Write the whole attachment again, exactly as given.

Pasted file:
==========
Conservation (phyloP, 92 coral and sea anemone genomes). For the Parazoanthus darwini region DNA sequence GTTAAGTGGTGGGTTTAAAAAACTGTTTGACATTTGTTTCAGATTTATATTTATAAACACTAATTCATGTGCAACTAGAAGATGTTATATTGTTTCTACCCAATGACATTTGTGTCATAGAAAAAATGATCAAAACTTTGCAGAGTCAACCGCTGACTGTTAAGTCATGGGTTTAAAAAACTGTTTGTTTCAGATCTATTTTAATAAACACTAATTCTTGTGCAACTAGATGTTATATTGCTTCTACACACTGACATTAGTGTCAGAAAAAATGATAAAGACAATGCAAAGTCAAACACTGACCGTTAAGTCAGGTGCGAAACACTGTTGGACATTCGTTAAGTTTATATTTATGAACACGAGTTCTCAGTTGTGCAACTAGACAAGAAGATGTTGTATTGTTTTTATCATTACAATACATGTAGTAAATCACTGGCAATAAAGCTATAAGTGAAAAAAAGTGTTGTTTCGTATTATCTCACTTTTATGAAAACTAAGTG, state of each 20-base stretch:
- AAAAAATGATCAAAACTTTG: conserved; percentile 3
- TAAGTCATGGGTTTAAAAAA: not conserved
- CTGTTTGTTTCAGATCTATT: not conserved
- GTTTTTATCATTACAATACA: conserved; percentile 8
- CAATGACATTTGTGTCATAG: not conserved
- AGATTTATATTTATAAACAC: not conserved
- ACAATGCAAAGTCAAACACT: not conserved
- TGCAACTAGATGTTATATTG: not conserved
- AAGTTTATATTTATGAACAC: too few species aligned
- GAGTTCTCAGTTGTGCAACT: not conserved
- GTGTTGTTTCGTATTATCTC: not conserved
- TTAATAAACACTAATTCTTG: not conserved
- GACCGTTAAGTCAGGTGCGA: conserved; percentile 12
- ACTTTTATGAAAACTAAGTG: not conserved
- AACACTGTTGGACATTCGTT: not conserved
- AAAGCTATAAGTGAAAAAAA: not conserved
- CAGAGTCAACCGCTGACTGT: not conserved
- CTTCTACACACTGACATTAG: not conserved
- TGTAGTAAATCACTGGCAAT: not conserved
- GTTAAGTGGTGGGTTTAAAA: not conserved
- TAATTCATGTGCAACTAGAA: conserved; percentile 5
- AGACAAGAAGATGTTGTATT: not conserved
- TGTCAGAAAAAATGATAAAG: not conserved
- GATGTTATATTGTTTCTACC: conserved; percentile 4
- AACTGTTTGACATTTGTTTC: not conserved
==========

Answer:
Conservation (phyloP, 92 coral and sea anemone genomes). For the Parazoanthus darwini region DNA sequence GTTAAGTGGTGGGTTTAAAAAACTGTTTGACATTTGTTTCAGATTTATATTTATAAACACTAATTCATGTGCAACTAGAAGATGTTATATTGTTTCTACCCAATGACATTTGTGTCATAGAAAAAATGATCAAAACTTTGCAGAGTCAACCGCTGACTGTTAAGTCATGGGTTTAAAAAACTGTTTGTTTCAGATCTATTTTAATAAACACTAATTCTTGTGCAACTAGATGTTATATTGCTTCTACACACTGACATTAGTGTCAGAAAAAATGATAAAGACAATGCAAAGTCAAACACTGACCGTTAAGTCAGGTGCGAAACACTGTTGGACATTCGTTAAGTTTATATTTATGAACACGAGTTCTCAGTTGTGCAACTAGACAAGAAGATGTTGTATTGTTTTTATCATTACAATACATGTAGTAAATCACTGGCAATAAAGCTATAAGTGAAAAAAAGTGTTGTTTCGTATTATCTCACTTTTATGAAAACTAAGTG, state of each 20-base stretch:
- AAAAAATGATCAAAACTTTG: conserved; percentile 3
- TAAGTCATGGGTTTAAAAAA: not conserved
- CTGTTTGTTTCAGATCTATT: not conserved
- GTTTTTATCATTACAATACA: conserved; percentile 8
- CAATGACATTTGTGTCATAG: not conserved
- AGATTTATATTTATAAACAC: not conserved
- ACAATGCAAAGTCAAACACT: not conserved
- TGCAACTAGATGTTATATTG: not conserved
- AAGTTTATATTTATGAACAC: too few species aligned
- GAGTTCTCAGTTGTGCAACT: not conserved
- GTGTTGTTTCGTATTATCTC: not conserved
- TTAATAAACACTAATTCTTG: not conserved
- GACCGTTAAGTCAGGTGCGA: conserved; percentile 12
- ACTTTTATGAAAACTAAGTG: not conserved
- AACACTGTTGGACATTCGTT: not conserved
- AAAGCTATAAGTGAAAAAAA: not conserved
- CAGAGTCAACCGCTGACTGT: not conserved
- CTTCTACACACTGACATTAG: not conserved
- TGTAGTAAATCACTGGCAAT: not conserved
- GTTAAGTGGTGGGTTTAAAA: not conserved
- TAATTCATGTGCAACTAGAA: conserved; percentile 5
- AGACAAGAAGATGTTGTATT: not conserved
- TGTCAGAAAAAATGATAAAG: not conserved
- GATGTTATATTGTTTCTACC: conserved; percentile 4
- AACTGTTTGACATTTGTTTC: not conserved